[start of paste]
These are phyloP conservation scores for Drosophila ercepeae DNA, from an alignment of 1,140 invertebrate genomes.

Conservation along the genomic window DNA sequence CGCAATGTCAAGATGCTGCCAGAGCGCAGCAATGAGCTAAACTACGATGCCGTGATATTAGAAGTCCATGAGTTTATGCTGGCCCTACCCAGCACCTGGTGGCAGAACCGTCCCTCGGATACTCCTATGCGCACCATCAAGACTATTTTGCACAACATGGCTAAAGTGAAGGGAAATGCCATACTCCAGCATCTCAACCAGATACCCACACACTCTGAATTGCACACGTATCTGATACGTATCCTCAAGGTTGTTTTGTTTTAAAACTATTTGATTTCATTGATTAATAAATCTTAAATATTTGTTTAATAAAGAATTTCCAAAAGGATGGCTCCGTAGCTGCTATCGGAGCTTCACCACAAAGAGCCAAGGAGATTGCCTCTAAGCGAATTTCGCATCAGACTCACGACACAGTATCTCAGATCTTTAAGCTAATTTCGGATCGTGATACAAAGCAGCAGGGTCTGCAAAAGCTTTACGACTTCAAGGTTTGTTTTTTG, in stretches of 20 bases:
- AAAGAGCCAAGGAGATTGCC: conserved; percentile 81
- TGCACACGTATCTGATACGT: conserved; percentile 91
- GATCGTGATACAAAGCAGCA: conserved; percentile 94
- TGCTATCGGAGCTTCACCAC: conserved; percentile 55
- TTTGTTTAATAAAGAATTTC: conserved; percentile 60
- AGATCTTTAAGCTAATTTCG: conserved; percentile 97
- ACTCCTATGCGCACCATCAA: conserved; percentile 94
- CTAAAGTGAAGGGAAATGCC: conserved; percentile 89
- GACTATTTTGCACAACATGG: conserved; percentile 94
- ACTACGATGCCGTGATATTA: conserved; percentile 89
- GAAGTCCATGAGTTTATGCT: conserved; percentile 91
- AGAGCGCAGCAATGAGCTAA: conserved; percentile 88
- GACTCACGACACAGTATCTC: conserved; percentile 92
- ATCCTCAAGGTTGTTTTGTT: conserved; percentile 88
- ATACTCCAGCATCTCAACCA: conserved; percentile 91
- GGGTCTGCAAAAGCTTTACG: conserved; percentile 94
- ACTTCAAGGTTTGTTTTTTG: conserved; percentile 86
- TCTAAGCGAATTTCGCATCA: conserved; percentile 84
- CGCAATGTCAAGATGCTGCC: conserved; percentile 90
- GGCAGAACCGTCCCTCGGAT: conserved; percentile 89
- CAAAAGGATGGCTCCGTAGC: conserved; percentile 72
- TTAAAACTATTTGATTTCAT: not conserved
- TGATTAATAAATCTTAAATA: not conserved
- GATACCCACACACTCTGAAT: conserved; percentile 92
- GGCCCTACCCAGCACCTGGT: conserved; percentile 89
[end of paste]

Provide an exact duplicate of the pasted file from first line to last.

These are phyloP conservation scores for Drosophila ercepeae DNA, from an alignment of 1,140 invertebrate genomes.

Conservation along the genomic window DNA sequence CGCAATGTCAAGATGCTGCCAGAGCGCAGCAATGAGCTAAACTACGATGCCGTGATATTAGAAGTCCATGAGTTTATGCTGGCCCTACCCAGCACCTGGTGGCAGAACCGTCCCTCGGATACTCCTATGCGCACCATCAAGACTATTTTGCACAACATGGCTAAAGTGAAGGGAAATGCCATACTCCAGCATCTCAACCAGATACCCACACACTCTGAATTGCACACGTATCTGATACGTATCCTCAAGGTTGTTTTGTTTTAAAACTATTTGATTTCATTGATTAATAAATCTTAAATATTTGTTTAATAAAGAATTTCCAAAAGGATGGCTCCGTAGCTGCTATCGGAGCTTCACCACAAAGAGCCAAGGAGATTGCCTCTAAGCGAATTTCGCATCAGACTCACGACACAGTATCTCAGATCTTTAAGCTAATTTCGGATCGTGATACAAAGCAGCAGGGTCTGCAAAAGCTTTACGACTTCAAGGTTTGTTTTTTG, in stretches of 20 bases:
- AAAGAGCCAAGGAGATTGCC: conserved; percentile 81
- TGCACACGTATCTGATACGT: conserved; percentile 91
- GATCGTGATACAAAGCAGCA: conserved; percentile 94
- TGCTATCGGAGCTTCACCAC: conserved; percentile 55
- TTTGTTTAATAAAGAATTTC: conserved; percentile 60
- AGATCTTTAAGCTAATTTCG: conserved; percentile 97
- ACTCCTATGCGCACCATCAA: conserved; percentile 94
- CTAAAGTGAAGGGAAATGCC: conserved; percentile 89
- GACTATTTTGCACAACATGG: conserved; percentile 94
- ACTACGATGCCGTGATATTA: conserved; percentile 89
- GAAGTCCATGAGTTTATGCT: conserved; percentile 91
- AGAGCGCAGCAATGAGCTAA: conserved; percentile 88
- GACTCACGACACAGTATCTC: conserved; percentile 92
- ATCCTCAAGGTTGTTTTGTT: conserved; percentile 88
- ATACTCCAGCATCTCAACCA: conserved; percentile 91
- GGGTCTGCAAAAGCTTTACG: conserved; percentile 94
- ACTTCAAGGTTTGTTTTTTG: conserved; percentile 86
- TCTAAGCGAATTTCGCATCA: conserved; percentile 84
- CGCAATGTCAAGATGCTGCC: conserved; percentile 90
- GGCAGAACCGTCCCTCGGAT: conserved; percentile 89
- CAAAAGGATGGCTCCGTAGC: conserved; percentile 72
- TTAAAACTATTTGATTTCAT: not conserved
- TGATTAATAAATCTTAAATA: not conserved
- GATACCCACACACTCTGAAT: conserved; percentile 92
- GGCCCTACCCAGCACCTGGT: conserved; percentile 89